ANDERSON, Mo. -- At least 50 nearby residents demanded tighter environmental scrutiny of a liquid waste-spreading operation nearby operated by a Northwest Arkansas-based business.
They will get it, Missouri Department of Natural Resources officials promised at a meeting Tuesday night.
"This is a big deal," said Cindy Davies, director of the department's southwest regional office in Springfield.
Residents attending the meeting insisted the operation applies excessive amounts of waste and has devastated local streams, polluted the air and generated thousands of trips by heavy trucks.
Bub's Inc. of Tontitown and related business Oil Harvest LLC have contracts to take "biosolids," or organic wastes, from companies including a meat packing plant in Kansas and a sauce and seasoning company in Rogers, according to information provided by the department.
The business is authorized to collect and dispose of waste, including grease-trap waste and water used to wash milk barns, egg processing plants, Dumpsters and trucks, according to Arkansas Department of Environmental Quality permits.
The group in the McDonald County town of about 2,000 people held the meeting Tuesday in Anderson with department officials, their state representative and county commissioners.
Davies told the group the department will step up monitoring the site and for them to notify the department if and when they see runoff coming from the site when there is no rain. That would be the best time to catch a violation if there is one, she said.
Prior department inspections of the property produced recommendations but found no violations, she said. Water samples were taken June 17 and June 19, but results areno't in yet, she said.
Bub's sprays the material as liquid on a 544-acre site in Anderson under a Missouri law allowing the use of such material for fertilizer for agricultural operations, according to the Missouri department.
A spokesman for Bub's said Tuesday his superior would have to answer any questions. He confirmed later Tuesday his superior had received the message. The call wasn't returned Tuesday or Wednesday.
"I don't see it as agriculture when what they apply is killing everything," said Angela Davidson, whose property adjoins Bub's site. Other than neighbors' cattle and Davidson's own small goat herd being allowed to graze there, residents insisted they never saw any farming use of the land except the clearing of trees. The land was mainly pasture before Bub's started operating there in November 2015, neighbors said.
Excessive or harmful runoff into streams would be a violation of Missouri regulations, the department's officials said. If problems are proven and if they persist, that "may result in permitting requirements, orders to cease operations, penalties or other enforcement actions," according to material provided to residents at the meeting.
"The air we breathe stinks," said Maria Poulides, one of the organizers of the meeting whose property also adjoins Bub's site. "Once crystal-clear streams are oily, and that stuff floats on the top of the water."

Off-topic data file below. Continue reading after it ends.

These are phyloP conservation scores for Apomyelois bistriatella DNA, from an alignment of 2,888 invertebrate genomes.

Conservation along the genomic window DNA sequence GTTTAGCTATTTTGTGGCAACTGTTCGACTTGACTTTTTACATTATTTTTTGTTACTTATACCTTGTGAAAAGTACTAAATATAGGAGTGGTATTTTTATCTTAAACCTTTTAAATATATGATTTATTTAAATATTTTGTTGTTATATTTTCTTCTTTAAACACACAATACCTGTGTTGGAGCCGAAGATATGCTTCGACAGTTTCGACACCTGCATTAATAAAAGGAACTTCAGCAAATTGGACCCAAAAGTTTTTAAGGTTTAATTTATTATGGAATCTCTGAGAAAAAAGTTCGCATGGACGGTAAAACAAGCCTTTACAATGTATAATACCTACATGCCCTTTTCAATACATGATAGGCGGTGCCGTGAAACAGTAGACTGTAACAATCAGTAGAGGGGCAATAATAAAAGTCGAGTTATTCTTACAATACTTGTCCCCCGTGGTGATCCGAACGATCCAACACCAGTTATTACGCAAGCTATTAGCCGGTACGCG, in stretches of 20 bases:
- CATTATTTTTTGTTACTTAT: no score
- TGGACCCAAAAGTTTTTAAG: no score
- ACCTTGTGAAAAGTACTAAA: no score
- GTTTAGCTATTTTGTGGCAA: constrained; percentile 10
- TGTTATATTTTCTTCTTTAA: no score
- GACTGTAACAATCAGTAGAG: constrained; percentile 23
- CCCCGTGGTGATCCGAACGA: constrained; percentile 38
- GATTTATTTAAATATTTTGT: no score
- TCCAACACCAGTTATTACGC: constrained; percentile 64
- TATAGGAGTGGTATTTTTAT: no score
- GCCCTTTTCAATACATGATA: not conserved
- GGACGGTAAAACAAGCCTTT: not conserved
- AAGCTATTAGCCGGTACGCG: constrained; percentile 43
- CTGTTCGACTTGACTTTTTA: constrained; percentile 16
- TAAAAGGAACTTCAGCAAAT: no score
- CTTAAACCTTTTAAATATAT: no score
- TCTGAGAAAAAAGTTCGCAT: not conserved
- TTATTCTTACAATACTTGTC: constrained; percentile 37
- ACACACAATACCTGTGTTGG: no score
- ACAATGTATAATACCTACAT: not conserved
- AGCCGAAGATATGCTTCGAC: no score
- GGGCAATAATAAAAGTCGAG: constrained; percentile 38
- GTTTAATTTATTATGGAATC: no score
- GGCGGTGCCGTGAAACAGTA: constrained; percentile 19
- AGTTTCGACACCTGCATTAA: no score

Bub's and Oil Harvest applied waste as fertilizer in Arkansas, state Department of Environmental Quality records show. Thirty-one inspection reports dating to 2005 appear in the Arkansas department's online database for the two companies.
Of those, 24 show at least one violation. At least nine of those 24 violations from 2005 to 2015 involve either over-application or improper land application of waste, according to Arkansas records.
Another eight of those 24 inspections were all from close monitoring in 2011 of the company's land application site in Madison County. Arkansas inspectors checked the site from March 29 of that year to the following May.
"Reading the Arkansas file brought me to tears," Poulides said. "We understand if they want it on their own land, they have the right. But this isn't being a good neighbor or a good steward of the land."
Waste is being applied responsibly by other companies in McDonald County, said John Bunch, county commissioner. While every such operation draws a few complaints from neighbors at first, he said, Bub's is the only one causing ongoing cries for help.
Once-abundant crawfish, snails and salamanders have disappeared from local creeks, residents told state officials.
Heather Peters, who oversees the fertilizer regulation for the department, said the residents raise a question her department will research: Can a company apply these products, claiming an agricultural fertilizer exemption, if no agricultural goods are produced? Her division will start researching that immediately and should have an answer soon, she told the group.
Meeting attendees told state Rep. Dirk Deaton, R-Noel, if the Department of Natural Resources needs more enforcement power they would support efforts to get it through the Missouri Legislature. Deaton gave those residents his contact information.
Bunch encouraged the group to work with the department and keep encouraging lawmakers to act.
"Getting in a room and venting is not going to get you anywhere," he said.
Resident Janie Plummer, whose property also adjoins the site, said she no longer allows her grandchildren to go to the creeks. She presented the Natural Resources officials with bags of waste taken from her property, including some she believes to be human waste. She and other residents said they have called attention to this problem for years.
"We've done our part," Plummer said. "Now we want you to do your part."
NW News on 06/27/2019
Print Headline: Arkansas company stirs Missouri furor